Tonga's modern and ancient capitals of Nuku'alofa and Mu'a stand on the west and southeast edges of Fanga'uta, but the swamps, plantations, and small villages of the northeastern side of the lagoon feel remote, and are regarded as part of the 'uta' ('bush') regions of Tongatapu.


Thousands of American troops occupied Tongatapu during World War Two, annexing plantations for their camps and airfields and turning locals into their porters. Most of the Americans were whites from the racist deep south of their country, but a few were black. This oppressed minority was dispatched to the northeastern side of Fanga'uta Lagoon, far from the bars of Nuku'alofa.

In more recent times the far side of Fanga'uta has been a favourite playground for archaeologists investigating the Lapita people, who sailed east from Melanesia three or four thousand years ago, settled along the coasts of Samoa and Tonga, and eventually evolved the culture we call Polynesian. The Lapita people left fragments of their pottery, with its delicate white patterns on violent orange grounds, in the mud of Fanga'uta, and a few years ago the Canadian archaeologist David Burley annoyed a lot of Samoans by arguing that Nukuleka, a modest village on the eastern side of the lagoon, was the 'birthplace of Polynesia'.

Field Work on Tongatapu

Can you imagine the Japs landing today
on the eastern side of Fanga'uta lagoon?

Seventy years ago black Yanks were dug in there,
looking through binoculars for the promised migration,
for flocks of Zeros
and humpback-sized subs.

To the north, beyond the lagoon's yawning jaws,
a fleet of islands - Pangaimotu, Fafa, Fukave,
'Atata - performed manoeuvres in the heat-haze,
as another tide made a tactical
withdrawal. Coconut trees shook their learned heads
tiredly.

Today Canadian archaeologists are camped in the east,
at Nukuleka, 'birthplace
of Polynesia'. They dig even deeper
than soldiers.

If a cruise ship arrives from Vava'u
and unloads a battalion of the enemy
armed with deckchairs and slabs of beer
then the archaeologists will defend their trench
to the last toothbrush
and the last stone-shard.


[Posted by Maps/Scott]

Friday, August 10, 2012

The real reasons for mission failure in Afghanistan


In a column published in the New Zealand Herald this week called 'Get Our Soldiers Out of Afghanistan' Brian Rudman expresses a common attitude to this country's longest-ever overseas military deployment.

Rudman argues that the two Kiwi soldiers killed last week in Bamiyan province were fighting for a hopeless cause. The decade-long American-led occupation of Afghanistan has brought, Rudman reckons, only 'misery and mayhem', because of the resistance it has provoked from locals. Rudman acknowledges that the Kiwis who were killed last weekend were engineers involved in humanitarian 'reconstruction' work, but he predicts that the fruits of such work - schools, roads, and so on - will be 'obliterated' by Afghanistan's ongoing war. The Herald's veteran columnist thinks that the Kiwi military does excellent humanitarian work in other parts of the world, but that it was bullied into the hopeless Afghanistan mission by an American government which had lost its reason in the aftermath of 9/11.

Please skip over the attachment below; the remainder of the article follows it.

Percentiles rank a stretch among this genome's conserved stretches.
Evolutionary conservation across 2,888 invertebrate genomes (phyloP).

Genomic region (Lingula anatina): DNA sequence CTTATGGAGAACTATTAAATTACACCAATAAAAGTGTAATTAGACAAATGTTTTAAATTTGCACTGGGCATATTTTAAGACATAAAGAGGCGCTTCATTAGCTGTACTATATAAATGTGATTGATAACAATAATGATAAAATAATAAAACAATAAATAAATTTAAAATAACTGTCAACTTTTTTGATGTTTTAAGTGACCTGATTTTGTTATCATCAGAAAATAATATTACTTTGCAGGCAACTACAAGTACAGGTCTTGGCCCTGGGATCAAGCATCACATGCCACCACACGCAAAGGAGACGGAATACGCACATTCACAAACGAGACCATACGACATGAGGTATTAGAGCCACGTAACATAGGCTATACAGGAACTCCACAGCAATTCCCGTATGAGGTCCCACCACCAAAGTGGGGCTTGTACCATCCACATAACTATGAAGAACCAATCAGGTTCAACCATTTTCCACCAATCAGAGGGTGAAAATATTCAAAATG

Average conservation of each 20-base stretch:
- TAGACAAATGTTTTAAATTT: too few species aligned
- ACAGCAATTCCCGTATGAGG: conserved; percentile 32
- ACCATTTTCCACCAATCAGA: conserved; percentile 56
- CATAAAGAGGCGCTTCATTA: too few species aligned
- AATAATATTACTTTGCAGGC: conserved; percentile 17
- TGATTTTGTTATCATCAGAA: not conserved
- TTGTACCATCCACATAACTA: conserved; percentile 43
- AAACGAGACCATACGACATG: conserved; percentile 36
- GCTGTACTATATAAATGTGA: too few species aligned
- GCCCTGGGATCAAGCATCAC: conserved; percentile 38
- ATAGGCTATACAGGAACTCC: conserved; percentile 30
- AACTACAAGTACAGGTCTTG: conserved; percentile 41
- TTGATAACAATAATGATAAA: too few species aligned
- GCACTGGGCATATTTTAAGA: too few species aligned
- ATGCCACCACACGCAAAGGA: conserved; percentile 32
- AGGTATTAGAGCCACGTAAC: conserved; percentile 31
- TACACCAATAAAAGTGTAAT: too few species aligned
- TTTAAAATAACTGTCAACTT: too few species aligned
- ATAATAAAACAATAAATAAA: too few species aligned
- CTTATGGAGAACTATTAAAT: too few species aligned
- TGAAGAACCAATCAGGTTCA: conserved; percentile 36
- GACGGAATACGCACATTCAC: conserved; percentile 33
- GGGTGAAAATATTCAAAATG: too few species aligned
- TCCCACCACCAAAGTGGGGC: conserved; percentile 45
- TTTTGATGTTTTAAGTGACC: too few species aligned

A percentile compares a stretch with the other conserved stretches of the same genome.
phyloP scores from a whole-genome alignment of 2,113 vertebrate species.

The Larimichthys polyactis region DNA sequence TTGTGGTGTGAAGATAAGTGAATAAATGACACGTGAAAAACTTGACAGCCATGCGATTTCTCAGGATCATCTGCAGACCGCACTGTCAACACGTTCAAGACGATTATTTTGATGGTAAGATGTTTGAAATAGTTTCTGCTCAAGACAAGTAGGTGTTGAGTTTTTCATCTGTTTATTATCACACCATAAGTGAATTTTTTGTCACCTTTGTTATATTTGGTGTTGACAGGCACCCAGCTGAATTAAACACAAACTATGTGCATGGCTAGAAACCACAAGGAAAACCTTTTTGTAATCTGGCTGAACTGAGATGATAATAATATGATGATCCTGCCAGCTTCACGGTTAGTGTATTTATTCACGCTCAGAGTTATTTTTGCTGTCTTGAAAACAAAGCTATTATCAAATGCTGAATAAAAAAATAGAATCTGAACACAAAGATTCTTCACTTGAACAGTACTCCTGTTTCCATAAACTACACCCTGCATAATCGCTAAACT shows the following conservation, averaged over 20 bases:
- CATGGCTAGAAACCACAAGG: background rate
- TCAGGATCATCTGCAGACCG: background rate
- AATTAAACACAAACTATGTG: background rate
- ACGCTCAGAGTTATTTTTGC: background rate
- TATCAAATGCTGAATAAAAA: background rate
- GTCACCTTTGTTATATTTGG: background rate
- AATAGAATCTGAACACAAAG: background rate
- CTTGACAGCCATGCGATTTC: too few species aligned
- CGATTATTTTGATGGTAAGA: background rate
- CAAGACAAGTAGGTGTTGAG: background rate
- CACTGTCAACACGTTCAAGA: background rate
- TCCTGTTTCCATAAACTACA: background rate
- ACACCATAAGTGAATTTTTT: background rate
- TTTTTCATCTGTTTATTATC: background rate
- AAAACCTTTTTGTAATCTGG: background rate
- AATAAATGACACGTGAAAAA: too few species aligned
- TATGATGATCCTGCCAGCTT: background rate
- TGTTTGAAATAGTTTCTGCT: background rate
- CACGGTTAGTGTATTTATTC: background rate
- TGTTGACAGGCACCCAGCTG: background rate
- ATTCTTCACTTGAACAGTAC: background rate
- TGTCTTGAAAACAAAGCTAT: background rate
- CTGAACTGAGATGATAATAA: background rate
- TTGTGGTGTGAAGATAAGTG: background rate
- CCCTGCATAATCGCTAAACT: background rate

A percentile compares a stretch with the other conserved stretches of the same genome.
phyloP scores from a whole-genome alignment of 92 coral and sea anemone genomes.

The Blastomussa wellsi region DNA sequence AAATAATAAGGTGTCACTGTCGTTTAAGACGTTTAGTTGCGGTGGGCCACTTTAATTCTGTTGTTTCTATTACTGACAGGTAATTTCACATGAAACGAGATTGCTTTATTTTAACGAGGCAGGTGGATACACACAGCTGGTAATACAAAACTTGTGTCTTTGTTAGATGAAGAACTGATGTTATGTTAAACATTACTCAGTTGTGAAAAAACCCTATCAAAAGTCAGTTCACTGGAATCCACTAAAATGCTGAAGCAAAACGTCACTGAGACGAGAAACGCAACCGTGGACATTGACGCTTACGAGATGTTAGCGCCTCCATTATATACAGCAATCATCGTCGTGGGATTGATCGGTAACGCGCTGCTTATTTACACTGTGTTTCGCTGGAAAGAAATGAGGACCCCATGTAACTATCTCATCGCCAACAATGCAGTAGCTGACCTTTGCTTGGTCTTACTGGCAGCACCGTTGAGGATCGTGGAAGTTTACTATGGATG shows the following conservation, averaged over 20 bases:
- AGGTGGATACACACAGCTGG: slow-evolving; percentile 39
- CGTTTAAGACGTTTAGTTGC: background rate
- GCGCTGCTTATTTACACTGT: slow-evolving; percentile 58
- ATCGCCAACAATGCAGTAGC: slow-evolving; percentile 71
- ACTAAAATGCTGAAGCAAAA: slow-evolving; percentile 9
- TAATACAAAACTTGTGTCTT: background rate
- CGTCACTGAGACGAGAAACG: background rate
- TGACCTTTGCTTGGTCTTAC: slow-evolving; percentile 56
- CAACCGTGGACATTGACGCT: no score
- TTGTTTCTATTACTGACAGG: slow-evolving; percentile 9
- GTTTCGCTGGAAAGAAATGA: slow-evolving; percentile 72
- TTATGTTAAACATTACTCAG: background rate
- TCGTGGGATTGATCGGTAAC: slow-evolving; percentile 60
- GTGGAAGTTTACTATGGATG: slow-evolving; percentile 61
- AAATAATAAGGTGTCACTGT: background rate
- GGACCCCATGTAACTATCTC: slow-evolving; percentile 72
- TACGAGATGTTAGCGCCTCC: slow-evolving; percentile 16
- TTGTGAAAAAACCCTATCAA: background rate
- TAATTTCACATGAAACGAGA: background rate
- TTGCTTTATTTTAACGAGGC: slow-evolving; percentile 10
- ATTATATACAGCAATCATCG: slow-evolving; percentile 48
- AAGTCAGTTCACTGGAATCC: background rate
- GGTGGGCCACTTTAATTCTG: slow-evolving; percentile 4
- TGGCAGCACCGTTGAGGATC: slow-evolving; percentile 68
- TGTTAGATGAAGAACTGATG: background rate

Like many opponents of the deployment to Afghanistan, Rudman contrasts the normal, supposedly healthy operations of the New Zealand army with the fatal and futile mission in Bamyan province. If only we could stick to doing good deeds in other, saner parts of the world, Rudman suggests, all would be well, and our soldiers wouldn't be coming home in bodybags.

It can be argued, though, that the Afghanistan deployment is not an aberration, but the continuation of a pattern in New Zealand's recent military history. The mission in Afghanistan can be considered the most high-profile and costly of a series of 'humanitarian military interventions' which began with the deployment of Kiwi troops to East Timor in 1999.

To understand the phenomenon of humanitarian military intervention we have to remember the long history of New Zealand military adventures overseas. Over the past one hundred and fifteen years New Zealand has repeatedly sent troops abroad to fight alongside its British, American and Australian allies. At first, these adventures were presented as crusades in defence of the British Empire, which was held to represent liberty and progress; later, they were justified as part of the struggle of the American-led 'Free World' to resist communism.

Popular enthusiasm for foreign military crusades collapsed in the 1970s and '80s, as tens of thousands of Kiwis took to the streets to protest the Vietnam War and visits by American nuclear-armed vessels. In the mid-'80s the Lange government responded to public pressure and made this country a nuclear-free zone, irritating its ally in Washington.

Many Kiwis saw their country's nuclear-free status as evidence of its neutrality. In reality, though, the Lange government and its successors maintained close military ties with America. Nuclear-armed ships no longer visited our ports, but an American air force base and spy base remained on our soil. In the 1990s, American and New Zealand troops resumed large-scale exercises, and Kiwi Prime Ministers made pilgrimages to the White House.